You may have spotted Amy Mollwitz outfitted in neon high-visibility clothing and hard hat as she lays the path for the East Bay Bus Rapid Transit Project (BRT). Her official title is Operating Engineer Apprentice but unofficially those who watch her daily work have nicknamed Amy “Rosie the Riveter of the BRT.”
In fact, Amy says women who’ve called the Bay Area home for years, see her and flex their bicep in homage to the “Rosie’s” depicted in those now iconic photos produced some 70 years ago. Some remark “Girl, how’d you get that job?” Amy responds with an energetic “You paved the way!” as they pass her construction area.
The BRT has been dubbed “light rail on wheels” and will run the 9.5 mile corridor from downtown Oakland to San Leandro BART along historic International Boulevard. And a young mom like Amy, helping build the BRT, conjures memories of how young mom’s helped to put the city of Richmond on the map during World War II. Young women initially relegated to waitress jobs became ship welders coining the name “Rosie’s”. Collectively, these Rosie’s constructed 747 ships during WWII – a feat not equaled anywhere else in the world since. Many see BRT as helping to positively reshape the International Boulevard corridor.
Amy knows that she stands on the shoulders of the Rosie’s of yesteryear. Since preschool, she has been interested in construction. Amy remembers making car tracks with her brother at four years old. By age 10, the budding engineer would build her first tree fort. Since then, she’s never looked back. Amy even calls herself a “tinker fairy” as she loves to figure out how to build things.
Amy first found out about the engineer apprentice programs through a good friend who was a surveyor on the Bay Bridge. She applied for the apprenticeship program and went to the operating engineer’s eight week training camp for new apprentices in Rancho Murieta, California.
This was a true test. As a single mom, she had to find care for her very young daughter and make it through an extremely challenging program without pay in order to begin work as an operating engineer apprentice. There were only six females in the program and they had their own dormitory. She loved learning something new every day and noted that sometimes the women exceeded the men at some of the skill sets.
Amy knows this type of work can take a lot of patience. She often tells her seven year old daughter Taylor to “try, try, try again”. Amy’s advice has not fallen on deaf ears. “My mommy can fix anything: your house, your car, even your toilet!” says Taylor.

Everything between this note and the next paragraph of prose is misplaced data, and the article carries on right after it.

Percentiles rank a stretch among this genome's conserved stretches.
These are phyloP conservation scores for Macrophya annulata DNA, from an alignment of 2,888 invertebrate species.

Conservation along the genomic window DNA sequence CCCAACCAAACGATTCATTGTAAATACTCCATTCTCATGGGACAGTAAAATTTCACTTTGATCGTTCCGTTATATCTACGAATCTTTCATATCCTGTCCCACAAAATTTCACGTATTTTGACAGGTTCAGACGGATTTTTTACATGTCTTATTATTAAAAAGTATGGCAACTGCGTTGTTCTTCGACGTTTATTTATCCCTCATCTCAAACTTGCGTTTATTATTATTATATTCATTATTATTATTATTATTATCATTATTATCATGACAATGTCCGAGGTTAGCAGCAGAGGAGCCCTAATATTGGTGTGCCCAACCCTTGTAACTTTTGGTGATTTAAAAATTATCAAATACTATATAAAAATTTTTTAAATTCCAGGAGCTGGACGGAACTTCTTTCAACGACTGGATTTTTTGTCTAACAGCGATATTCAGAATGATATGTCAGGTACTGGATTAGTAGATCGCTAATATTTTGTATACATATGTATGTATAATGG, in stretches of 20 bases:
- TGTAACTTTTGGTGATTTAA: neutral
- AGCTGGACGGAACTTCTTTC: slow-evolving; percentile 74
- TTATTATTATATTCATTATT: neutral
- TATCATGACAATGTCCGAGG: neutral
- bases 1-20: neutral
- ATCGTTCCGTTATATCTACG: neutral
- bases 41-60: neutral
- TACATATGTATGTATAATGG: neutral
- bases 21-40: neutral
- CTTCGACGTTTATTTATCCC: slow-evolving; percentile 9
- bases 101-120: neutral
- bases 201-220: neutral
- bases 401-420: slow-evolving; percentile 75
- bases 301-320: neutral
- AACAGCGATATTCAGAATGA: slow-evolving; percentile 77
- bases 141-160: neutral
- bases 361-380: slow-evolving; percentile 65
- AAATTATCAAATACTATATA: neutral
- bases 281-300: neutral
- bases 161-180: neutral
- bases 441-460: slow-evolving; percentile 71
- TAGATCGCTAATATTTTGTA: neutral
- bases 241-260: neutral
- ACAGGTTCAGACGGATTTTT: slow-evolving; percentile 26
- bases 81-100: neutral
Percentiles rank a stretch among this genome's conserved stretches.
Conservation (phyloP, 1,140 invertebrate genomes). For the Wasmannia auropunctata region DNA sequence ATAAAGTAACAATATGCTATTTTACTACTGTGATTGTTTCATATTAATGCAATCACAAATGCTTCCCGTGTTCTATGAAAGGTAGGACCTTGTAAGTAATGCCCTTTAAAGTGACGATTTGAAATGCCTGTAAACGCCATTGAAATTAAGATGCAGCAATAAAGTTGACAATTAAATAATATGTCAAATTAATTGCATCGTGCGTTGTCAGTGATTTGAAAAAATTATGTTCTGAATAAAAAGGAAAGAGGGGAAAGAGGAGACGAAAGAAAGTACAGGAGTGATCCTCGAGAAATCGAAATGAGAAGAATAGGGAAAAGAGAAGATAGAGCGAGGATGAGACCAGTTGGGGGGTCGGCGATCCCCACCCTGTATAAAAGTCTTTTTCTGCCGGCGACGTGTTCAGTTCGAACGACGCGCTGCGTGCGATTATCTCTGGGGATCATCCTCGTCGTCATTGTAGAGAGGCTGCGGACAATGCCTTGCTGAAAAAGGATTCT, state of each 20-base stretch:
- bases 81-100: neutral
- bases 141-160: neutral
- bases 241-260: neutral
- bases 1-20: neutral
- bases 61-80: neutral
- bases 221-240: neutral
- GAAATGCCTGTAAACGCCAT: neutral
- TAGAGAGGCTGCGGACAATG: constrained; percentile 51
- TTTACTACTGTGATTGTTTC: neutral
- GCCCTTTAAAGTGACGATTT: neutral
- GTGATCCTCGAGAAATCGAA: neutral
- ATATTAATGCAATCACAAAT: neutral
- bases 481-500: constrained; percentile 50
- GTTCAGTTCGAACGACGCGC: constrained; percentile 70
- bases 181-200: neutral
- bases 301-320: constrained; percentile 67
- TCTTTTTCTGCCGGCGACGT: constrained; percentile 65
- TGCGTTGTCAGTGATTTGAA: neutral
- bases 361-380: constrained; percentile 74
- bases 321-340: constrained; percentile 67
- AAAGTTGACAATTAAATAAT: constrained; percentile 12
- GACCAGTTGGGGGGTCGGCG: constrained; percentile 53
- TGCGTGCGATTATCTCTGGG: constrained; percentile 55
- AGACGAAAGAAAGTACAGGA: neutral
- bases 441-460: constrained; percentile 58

Amy knows that this life advice is good for any age. She follows her own advice by being patient with herself during the long learning curve of apprenticeships.
Her suggestions to others on this same path are to “take a deep breath and try not to panic or be scared”. She also recommends talking to peers often in order to get their perspectives.
On a daily basis, she finds that “taking up as much seat time as you can” really helps her develop her skill set. This means she spends as much time as she can literally in the driver’s seat of the many different machines on site on the Bus Rapid Transit project. It takes time to learn how to operate each complicated machine safely and efficiently.
Being out in the community each day, sometimes Amy encounters those she describes as the “grumpies”. Her tactic for the grumpies? A big, warm smile and usually by the time they pass back by her construction area, they respond with a “keep up the good work”. Amy knows people usually can’t resist a smile and before long, they find themselves smiling back.
Amy’s employer first put her on the job in their equipment yard in the Fruitvale neighborhood. There she was able to operate a backhoe and began to manage and separate stockpile, broken concrete, asphalt, excavated dirt, and other materials.
She organized the dump trucks and put the materials in the right locations. She was in charge of keeping the site clean and dealing with multiple 10-wheeler trucks loading and hauling. Her job was to dispatch them and load them up with whatever material was needed.
Once she mastered that, the next step was to get her in the field to support the digging. She notes that good relationships with the operator are critical: “You have to watch for the gas lines or you can’t get anything built. You have to know when to back off from danger and work closely with the person in the rig since they can’t see what you can on the ground. Working with other operators is a brotherhood and sisterhood.” These successful teams have successfully navigated any disruptions in service along the corridor during both of the first two phases of BRT construction. The third phase will begin soon.
Amy’s goal is to learn as much as she can and be exposed to as many aspects of construction as possible. One day she’d like to be a project manager.
Amy’s apprentice program is about two and a half years. She has to complete 1,200 hours before moving on to stage 2. She will continue to return to the training camp for hands on and classroom training about two weeks a year.
She appreciates the opportunities working in construction has afforded her and wishes she’d known about this type of work ten years ago.
Amy knows her daughter will be well aware of the opportunities in construction from a young age. “I do this for my little first-grade daughter Taylor. She’s what keeps me going. My job shows her she can do whatever she wants,” says a proud Amy. “I often tell her to keep her head in the game. If you get knocked down, brush yourself off and keep going. I want her to be a strong little girl.”
Amy not only wants to show her daughter that girls can be a success in construction, this 2.0 Rosie the Riveter cannot wait for BRT’s completion, because then she and Taylor can ride the “light rail on wheels” and literally show her daughter that her mommy helped to build it.
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